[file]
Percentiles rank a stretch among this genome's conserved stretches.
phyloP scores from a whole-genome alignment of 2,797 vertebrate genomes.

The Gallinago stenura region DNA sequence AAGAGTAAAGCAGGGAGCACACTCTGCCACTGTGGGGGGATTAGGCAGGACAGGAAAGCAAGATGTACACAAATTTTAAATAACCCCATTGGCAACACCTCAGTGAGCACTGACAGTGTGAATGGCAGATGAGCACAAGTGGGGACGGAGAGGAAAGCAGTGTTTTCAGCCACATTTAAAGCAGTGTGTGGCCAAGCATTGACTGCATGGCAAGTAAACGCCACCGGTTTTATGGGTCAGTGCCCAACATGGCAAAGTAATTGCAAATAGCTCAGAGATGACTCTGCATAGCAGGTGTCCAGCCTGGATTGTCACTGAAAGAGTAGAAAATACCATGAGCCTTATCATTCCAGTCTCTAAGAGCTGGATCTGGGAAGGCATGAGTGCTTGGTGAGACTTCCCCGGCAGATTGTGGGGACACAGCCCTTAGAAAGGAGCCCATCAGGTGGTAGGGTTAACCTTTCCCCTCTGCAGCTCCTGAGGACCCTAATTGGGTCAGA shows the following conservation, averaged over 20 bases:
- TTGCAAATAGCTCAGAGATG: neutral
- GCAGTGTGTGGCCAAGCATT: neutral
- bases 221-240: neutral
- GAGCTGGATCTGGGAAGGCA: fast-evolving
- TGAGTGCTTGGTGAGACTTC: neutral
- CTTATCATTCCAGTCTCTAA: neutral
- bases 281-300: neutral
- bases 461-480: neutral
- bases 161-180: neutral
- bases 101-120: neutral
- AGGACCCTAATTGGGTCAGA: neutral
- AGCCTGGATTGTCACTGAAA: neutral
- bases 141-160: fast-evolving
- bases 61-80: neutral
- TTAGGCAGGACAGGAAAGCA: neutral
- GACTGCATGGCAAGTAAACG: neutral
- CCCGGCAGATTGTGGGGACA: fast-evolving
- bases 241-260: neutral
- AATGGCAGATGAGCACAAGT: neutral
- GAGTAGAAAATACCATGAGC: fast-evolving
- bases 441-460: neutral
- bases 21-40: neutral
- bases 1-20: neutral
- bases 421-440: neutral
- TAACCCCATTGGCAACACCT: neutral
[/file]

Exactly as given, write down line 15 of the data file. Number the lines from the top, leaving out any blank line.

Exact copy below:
- AGCCTGGATTGTCACTGAAA: neutral